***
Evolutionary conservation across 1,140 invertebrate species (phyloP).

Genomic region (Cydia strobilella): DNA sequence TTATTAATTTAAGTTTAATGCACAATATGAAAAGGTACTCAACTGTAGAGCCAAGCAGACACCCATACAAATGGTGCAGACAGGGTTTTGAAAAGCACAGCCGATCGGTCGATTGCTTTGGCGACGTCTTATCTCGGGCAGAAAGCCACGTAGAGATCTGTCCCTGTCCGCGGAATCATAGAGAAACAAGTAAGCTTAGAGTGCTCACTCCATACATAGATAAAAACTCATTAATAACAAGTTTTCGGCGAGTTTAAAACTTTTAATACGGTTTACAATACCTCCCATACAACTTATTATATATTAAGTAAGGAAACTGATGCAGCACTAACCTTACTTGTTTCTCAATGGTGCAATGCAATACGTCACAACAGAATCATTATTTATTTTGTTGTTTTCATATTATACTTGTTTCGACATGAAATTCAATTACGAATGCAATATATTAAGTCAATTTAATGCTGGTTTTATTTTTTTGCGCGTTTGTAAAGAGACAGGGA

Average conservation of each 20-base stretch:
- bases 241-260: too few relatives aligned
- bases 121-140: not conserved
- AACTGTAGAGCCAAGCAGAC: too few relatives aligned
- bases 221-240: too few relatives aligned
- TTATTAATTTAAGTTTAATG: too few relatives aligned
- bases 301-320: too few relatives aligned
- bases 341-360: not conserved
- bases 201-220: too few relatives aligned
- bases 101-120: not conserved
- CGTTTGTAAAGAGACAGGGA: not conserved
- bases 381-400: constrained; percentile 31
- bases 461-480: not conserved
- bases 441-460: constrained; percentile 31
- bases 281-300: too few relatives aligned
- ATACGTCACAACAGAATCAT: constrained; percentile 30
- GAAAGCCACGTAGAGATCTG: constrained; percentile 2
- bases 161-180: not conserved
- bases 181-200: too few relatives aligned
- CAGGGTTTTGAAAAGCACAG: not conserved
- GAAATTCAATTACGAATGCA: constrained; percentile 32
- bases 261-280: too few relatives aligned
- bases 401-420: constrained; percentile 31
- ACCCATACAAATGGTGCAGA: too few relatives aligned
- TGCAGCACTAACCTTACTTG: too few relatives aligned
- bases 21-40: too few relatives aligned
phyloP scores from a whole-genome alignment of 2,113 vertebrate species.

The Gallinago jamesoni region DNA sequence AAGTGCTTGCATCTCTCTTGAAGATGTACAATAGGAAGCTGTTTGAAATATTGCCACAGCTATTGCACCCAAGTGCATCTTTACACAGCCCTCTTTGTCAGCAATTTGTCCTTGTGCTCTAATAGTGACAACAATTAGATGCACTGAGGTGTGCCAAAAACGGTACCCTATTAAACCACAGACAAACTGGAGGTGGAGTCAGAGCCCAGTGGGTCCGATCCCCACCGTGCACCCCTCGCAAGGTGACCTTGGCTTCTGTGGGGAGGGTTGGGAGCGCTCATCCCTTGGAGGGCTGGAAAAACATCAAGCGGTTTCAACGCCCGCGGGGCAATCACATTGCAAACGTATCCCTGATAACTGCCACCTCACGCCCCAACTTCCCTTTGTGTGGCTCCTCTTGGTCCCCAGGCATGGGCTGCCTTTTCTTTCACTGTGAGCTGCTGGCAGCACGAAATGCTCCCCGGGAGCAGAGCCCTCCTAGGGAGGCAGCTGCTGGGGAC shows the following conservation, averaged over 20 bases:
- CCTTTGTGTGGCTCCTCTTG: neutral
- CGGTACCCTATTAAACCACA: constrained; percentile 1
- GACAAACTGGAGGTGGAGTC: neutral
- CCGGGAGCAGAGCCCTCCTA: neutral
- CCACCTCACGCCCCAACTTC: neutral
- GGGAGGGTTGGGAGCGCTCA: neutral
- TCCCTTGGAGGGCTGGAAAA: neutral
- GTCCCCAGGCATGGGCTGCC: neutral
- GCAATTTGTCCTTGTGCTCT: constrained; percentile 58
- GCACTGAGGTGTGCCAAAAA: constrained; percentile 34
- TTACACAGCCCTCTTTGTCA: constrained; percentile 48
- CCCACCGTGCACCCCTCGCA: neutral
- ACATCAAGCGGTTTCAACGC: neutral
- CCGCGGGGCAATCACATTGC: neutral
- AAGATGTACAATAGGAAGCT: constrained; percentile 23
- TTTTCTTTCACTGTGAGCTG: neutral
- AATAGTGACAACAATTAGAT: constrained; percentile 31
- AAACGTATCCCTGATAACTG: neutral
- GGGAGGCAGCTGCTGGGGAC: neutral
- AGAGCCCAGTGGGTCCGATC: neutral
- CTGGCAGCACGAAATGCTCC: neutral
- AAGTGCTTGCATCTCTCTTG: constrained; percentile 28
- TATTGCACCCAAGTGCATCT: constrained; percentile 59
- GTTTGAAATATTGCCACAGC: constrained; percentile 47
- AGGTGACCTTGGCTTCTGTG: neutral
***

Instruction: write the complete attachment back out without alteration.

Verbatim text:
Evolutionary conservation across 1,140 invertebrate species (phyloP).

Genomic region (Cydia strobilella): DNA sequence TTATTAATTTAAGTTTAATGCACAATATGAAAAGGTACTCAACTGTAGAGCCAAGCAGACACCCATACAAATGGTGCAGACAGGGTTTTGAAAAGCACAGCCGATCGGTCGATTGCTTTGGCGACGTCTTATCTCGGGCAGAAAGCCACGTAGAGATCTGTCCCTGTCCGCGGAATCATAGAGAAACAAGTAAGCTTAGAGTGCTCACTCCATACATAGATAAAAACTCATTAATAACAAGTTTTCGGCGAGTTTAAAACTTTTAATACGGTTTACAATACCTCCCATACAACTTATTATATATTAAGTAAGGAAACTGATGCAGCACTAACCTTACTTGTTTCTCAATGGTGCAATGCAATACGTCACAACAGAATCATTATTTATTTTGTTGTTTTCATATTATACTTGTTTCGACATGAAATTCAATTACGAATGCAATATATTAAGTCAATTTAATGCTGGTTTTATTTTTTTGCGCGTTTGTAAAGAGACAGGGA

Average conservation of each 20-base stretch:
- bases 241-260: too few relatives aligned
- bases 121-140: not conserved
- AACTGTAGAGCCAAGCAGAC: too few relatives aligned
- bases 221-240: too few relatives aligned
- TTATTAATTTAAGTTTAATG: too few relatives aligned
- bases 301-320: too few relatives aligned
- bases 341-360: not conserved
- bases 201-220: too few relatives aligned
- bases 101-120: not conserved
- CGTTTGTAAAGAGACAGGGA: not conserved
- bases 381-400: constrained; percentile 31
- bases 461-480: not conserved
- bases 441-460: constrained; percentile 31
- bases 281-300: too few relatives aligned
- ATACGTCACAACAGAATCAT: constrained; percentile 30
- GAAAGCCACGTAGAGATCTG: constrained; percentile 2
- bases 161-180: not conserved
- bases 181-200: too few relatives aligned
- CAGGGTTTTGAAAAGCACAG: not conserved
- GAAATTCAATTACGAATGCA: constrained; percentile 32
- bases 261-280: too few relatives aligned
- bases 401-420: constrained; percentile 31
- ACCCATACAAATGGTGCAGA: too few relatives aligned
- TGCAGCACTAACCTTACTTG: too few relatives aligned
- bases 21-40: too few relatives aligned
phyloP scores from a whole-genome alignment of 2,113 vertebrate species.

The Gallinago jamesoni region DNA sequence AAGTGCTTGCATCTCTCTTGAAGATGTACAATAGGAAGCTGTTTGAAATATTGCCACAGCTATTGCACCCAAGTGCATCTTTACACAGCCCTCTTTGTCAGCAATTTGTCCTTGTGCTCTAATAGTGACAACAATTAGATGCACTGAGGTGTGCCAAAAACGGTACCCTATTAAACCACAGACAAACTGGAGGTGGAGTCAGAGCCCAGTGGGTCCGATCCCCACCGTGCACCCCTCGCAAGGTGACCTTGGCTTCTGTGGGGAGGGTTGGGAGCGCTCATCCCTTGGAGGGCTGGAAAAACATCAAGCGGTTTCAACGCCCGCGGGGCAATCACATTGCAAACGTATCCCTGATAACTGCCACCTCACGCCCCAACTTCCCTTTGTGTGGCTCCTCTTGGTCCCCAGGCATGGGCTGCCTTTTCTTTCACTGTGAGCTGCTGGCAGCACGAAATGCTCCCCGGGAGCAGAGCCCTCCTAGGGAGGCAGCTGCTGGGGAC shows the following conservation, averaged over 20 bases:
- CCTTTGTGTGGCTCCTCTTG: neutral
- CGGTACCCTATTAAACCACA: constrained; percentile 1
- GACAAACTGGAGGTGGAGTC: neutral
- CCGGGAGCAGAGCCCTCCTA: neutral
- CCACCTCACGCCCCAACTTC: neutral
- GGGAGGGTTGGGAGCGCTCA: neutral
- TCCCTTGGAGGGCTGGAAAA: neutral
- GTCCCCAGGCATGGGCTGCC: neutral
- GCAATTTGTCCTTGTGCTCT: constrained; percentile 58
- GCACTGAGGTGTGCCAAAAA: constrained; percentile 34
- TTACACAGCCCTCTTTGTCA: constrained; percentile 48
- CCCACCGTGCACCCCTCGCA: neutral
- ACATCAAGCGGTTTCAACGC: neutral
- CCGCGGGGCAATCACATTGC: neutral
- AAGATGTACAATAGGAAGCT: constrained; percentile 23
- TTTTCTTTCACTGTGAGCTG: neutral
- AATAGTGACAACAATTAGAT: constrained; percentile 31
- AAACGTATCCCTGATAACTG: neutral
- GGGAGGCAGCTGCTGGGGAC: neutral
- AGAGCCCAGTGGGTCCGATC: neutral
- CTGGCAGCACGAAATGCTCC: neutral
- AAGTGCTTGCATCTCTCTTG: constrained; percentile 28
- TATTGCACCCAAGTGCATCT: constrained; percentile 59
- GTTTGAAATATTGCCACAGC: constrained; percentile 47
- AGGTGACCTTGGCTTCTGTG: neutral